Profit – the Nuts and Bolts
When you look at your accounts or financial statements, can you read your profitability? Here are some things your certified chartered accountant suggests you look for:
Gross Profit = Net Sales – Cost of Goods Sold
On your Profit and Loss Statement, gross profit is the difference between revenue and the cost of goods sold (or services provided). It generally appears before administrative expenses and general overheads are accounted for. Ideally, gross profit covers your overheads as well as generating your targeted profit, your net profit.
Net Profit = Total Revenue – Total Expenses
Net profit is what you’re going for – it is the actual profit after all expenses and overheads have been paid. Net profit is the bottom line. When you are assessing your business’ actual profitability, bottom line tells you a lot (it is, after all, the bottom line).
They’re the basics. But there are other indicators worth analysing. Gross profit percentage is one.
Gross Profit Percentage
Gross profit percentage is a percentage of sales and it’s a valuable metric to keep hold of. It is the ratio of your gross profit in proportion to your sales:
Gross profit % = Gross Profit/Sales x 100/1
Now that you’ve calculated it, what are you going to do with it? For a start, calculate your breakeven point:
Breakeven point (see our February article using breakeven point strategically)
Breakeven = Total Expenses/Gross Profit % x 100/1
What does your gross profit percentage tell you?
Gross profit percentage is a useful indicator of production efficiency and financial health. Ideally, it is fairly stable, barring drastic upheavals in your business or industry. A drop might mean one of a number of factors which need to be corrected, such as a rise in costs, waste or bad debts.
In a competitive market, where benchmarking data is available, you might compare your business’ gross profit percentage to that of your competitors and take steps to make sure you keep your edge. Gross profit percentage can vary widely across different industries. For food and beverage businesses, for example, it’s a very thin margin while for software businesses it tends towards the high end.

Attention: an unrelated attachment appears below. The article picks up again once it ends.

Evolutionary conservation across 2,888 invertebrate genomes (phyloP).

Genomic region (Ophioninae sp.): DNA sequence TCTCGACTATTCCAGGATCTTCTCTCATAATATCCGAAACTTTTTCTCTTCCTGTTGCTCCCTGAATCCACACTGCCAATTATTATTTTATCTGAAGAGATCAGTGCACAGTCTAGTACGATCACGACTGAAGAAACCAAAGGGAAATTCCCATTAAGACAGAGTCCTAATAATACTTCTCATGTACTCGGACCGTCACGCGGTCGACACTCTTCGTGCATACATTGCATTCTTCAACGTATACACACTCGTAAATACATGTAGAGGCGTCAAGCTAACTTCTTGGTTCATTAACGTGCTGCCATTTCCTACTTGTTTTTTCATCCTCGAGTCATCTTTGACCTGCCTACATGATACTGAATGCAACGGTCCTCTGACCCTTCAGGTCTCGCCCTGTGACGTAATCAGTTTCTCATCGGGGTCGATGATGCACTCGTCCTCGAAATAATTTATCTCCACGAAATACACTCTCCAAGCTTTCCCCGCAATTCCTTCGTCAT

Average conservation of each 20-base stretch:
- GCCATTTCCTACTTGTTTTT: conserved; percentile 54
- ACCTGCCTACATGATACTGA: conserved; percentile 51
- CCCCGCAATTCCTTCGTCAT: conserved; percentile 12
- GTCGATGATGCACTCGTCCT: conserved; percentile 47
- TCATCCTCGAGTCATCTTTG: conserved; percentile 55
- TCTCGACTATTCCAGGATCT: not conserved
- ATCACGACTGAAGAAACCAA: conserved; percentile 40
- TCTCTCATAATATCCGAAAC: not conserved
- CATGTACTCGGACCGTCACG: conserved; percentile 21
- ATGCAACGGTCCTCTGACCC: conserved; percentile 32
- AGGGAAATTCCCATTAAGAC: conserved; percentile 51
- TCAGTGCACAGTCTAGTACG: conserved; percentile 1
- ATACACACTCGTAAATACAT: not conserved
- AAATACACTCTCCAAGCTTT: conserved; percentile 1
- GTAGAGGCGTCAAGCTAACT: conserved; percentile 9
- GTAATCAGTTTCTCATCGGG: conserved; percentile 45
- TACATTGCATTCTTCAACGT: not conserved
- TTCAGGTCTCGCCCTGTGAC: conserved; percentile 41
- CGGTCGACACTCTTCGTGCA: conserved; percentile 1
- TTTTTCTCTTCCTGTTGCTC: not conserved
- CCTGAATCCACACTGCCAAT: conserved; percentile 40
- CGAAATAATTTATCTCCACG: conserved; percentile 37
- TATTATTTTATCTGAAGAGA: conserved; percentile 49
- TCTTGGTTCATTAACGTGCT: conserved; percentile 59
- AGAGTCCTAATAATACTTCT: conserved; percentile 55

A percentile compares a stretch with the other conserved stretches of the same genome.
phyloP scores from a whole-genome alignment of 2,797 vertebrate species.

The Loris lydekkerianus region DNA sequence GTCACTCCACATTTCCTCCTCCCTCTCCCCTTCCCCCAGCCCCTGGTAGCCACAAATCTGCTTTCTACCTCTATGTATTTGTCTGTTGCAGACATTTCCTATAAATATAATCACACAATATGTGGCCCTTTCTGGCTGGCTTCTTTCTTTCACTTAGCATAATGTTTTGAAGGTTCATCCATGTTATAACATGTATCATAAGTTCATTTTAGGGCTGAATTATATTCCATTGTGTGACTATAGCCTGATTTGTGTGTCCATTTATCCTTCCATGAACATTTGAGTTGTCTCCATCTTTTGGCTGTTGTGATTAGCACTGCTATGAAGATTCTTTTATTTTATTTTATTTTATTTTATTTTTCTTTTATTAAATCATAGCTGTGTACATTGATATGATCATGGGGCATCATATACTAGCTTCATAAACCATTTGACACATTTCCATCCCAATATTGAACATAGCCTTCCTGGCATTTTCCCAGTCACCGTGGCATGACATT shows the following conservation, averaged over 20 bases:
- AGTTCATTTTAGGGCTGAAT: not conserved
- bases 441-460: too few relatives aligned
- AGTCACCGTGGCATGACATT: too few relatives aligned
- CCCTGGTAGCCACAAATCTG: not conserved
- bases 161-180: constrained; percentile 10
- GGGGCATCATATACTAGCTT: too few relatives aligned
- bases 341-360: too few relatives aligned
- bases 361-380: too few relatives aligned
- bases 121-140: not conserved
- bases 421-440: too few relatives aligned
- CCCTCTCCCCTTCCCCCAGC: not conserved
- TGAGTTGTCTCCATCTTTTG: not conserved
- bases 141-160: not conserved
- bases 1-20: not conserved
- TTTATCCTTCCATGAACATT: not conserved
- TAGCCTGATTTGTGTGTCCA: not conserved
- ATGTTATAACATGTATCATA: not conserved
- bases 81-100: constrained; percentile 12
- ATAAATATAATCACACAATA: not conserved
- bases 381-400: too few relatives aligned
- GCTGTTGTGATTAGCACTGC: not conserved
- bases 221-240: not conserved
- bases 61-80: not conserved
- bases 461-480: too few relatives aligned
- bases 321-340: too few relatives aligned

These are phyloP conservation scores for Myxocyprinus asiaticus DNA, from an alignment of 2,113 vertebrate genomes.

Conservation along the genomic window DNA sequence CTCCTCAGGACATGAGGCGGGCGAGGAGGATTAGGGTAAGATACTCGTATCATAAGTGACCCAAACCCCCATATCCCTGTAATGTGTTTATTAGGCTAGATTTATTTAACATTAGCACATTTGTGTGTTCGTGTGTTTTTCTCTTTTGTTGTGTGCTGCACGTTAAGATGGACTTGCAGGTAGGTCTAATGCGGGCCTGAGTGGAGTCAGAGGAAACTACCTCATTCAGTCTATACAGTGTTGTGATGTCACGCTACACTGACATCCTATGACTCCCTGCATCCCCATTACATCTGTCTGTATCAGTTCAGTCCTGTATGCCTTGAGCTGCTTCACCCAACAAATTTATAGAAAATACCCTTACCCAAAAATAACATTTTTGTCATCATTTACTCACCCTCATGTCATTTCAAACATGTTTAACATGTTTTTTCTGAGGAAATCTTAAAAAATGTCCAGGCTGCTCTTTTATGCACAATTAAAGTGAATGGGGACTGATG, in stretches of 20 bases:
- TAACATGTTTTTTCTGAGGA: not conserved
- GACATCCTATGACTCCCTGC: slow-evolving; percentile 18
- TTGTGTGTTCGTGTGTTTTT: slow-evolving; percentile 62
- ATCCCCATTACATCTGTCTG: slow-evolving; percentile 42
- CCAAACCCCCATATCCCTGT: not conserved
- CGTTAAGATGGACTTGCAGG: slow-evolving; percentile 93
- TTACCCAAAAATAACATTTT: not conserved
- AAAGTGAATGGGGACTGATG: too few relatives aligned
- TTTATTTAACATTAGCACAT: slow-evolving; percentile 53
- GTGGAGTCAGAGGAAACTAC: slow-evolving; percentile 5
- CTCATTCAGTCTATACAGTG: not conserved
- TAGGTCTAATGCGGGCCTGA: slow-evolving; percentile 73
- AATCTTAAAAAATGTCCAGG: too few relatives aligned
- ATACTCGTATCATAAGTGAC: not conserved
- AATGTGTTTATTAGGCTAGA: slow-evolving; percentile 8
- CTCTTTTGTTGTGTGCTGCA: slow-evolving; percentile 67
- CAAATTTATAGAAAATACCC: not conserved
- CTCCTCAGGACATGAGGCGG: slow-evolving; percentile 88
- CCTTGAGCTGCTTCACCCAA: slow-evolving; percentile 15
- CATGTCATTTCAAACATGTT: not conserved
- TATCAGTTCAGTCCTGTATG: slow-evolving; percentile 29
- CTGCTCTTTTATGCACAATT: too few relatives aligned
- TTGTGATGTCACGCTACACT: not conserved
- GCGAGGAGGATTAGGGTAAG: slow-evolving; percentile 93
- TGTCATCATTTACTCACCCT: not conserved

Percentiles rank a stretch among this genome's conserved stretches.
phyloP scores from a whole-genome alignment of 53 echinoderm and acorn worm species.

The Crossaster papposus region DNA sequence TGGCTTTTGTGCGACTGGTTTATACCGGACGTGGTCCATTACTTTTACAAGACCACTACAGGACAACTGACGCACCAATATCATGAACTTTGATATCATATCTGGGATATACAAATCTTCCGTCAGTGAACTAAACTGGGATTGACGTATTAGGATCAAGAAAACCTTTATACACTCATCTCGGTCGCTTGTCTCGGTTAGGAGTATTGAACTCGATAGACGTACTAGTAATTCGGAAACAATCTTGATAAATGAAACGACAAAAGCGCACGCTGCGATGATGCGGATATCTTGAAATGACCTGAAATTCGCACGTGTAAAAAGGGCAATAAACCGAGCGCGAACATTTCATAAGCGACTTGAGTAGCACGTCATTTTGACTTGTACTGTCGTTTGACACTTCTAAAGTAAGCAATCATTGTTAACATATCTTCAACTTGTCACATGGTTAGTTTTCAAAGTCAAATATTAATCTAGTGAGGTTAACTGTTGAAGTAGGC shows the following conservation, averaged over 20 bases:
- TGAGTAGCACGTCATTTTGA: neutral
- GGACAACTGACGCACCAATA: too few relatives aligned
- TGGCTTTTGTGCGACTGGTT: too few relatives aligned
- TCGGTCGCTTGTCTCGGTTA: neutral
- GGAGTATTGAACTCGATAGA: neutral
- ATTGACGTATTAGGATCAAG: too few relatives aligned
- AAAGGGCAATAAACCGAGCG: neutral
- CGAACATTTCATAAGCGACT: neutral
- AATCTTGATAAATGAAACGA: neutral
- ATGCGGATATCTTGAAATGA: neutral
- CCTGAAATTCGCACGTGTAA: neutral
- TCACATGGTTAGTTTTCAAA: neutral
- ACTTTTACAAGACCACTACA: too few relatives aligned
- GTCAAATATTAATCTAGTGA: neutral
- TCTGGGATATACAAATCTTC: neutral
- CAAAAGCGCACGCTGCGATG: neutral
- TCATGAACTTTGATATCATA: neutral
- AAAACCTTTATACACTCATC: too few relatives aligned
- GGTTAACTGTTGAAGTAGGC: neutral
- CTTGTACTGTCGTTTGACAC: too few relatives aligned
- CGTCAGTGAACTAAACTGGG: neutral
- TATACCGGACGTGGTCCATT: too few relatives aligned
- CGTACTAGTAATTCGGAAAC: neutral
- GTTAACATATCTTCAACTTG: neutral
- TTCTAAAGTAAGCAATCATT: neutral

Changes in gross profit percentage might also mean increased competition in the market or increasing demand from customers for discounted products or services. It could be a response to changes in the business, such as expansion driving increased production costs or a higher wages bill.
Keeping track of your profitability gives you the big picture on your business. The key metrics that indicate profitability are all windows onto the big picture. Understanding them will help you set goals and drive growth.
Need More Time to Calculate and Pay Taxes?
Profitability. Should you lack time, or indeed inclination, give me a call or send me an email so that we can arrange a time to run over your accounts or financial statements to determine profitability for the year.
How Profitable is My Business?
Payment of Taxes. Talking of year-end, and indeed of March in particular, IRD requires individuals and firms to pay their taxes on or before the published due dates. Should you like a hand with calculating and filing your returns on or before balance dates, do give me a call or send me an email.
Help With Paying on Time
More Time on Offer. Remember, as a tax agent, we are able to spread the filing of returns and payments on your behalf, and for your organisation, giving you greater flexibility than the official due by dates published by IRD.
Like a hand with:
- Terminal Tax,
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Contact us today for an initial, free consultation about how to migrate your accounts to a cloud based accounting service. It’s what we do.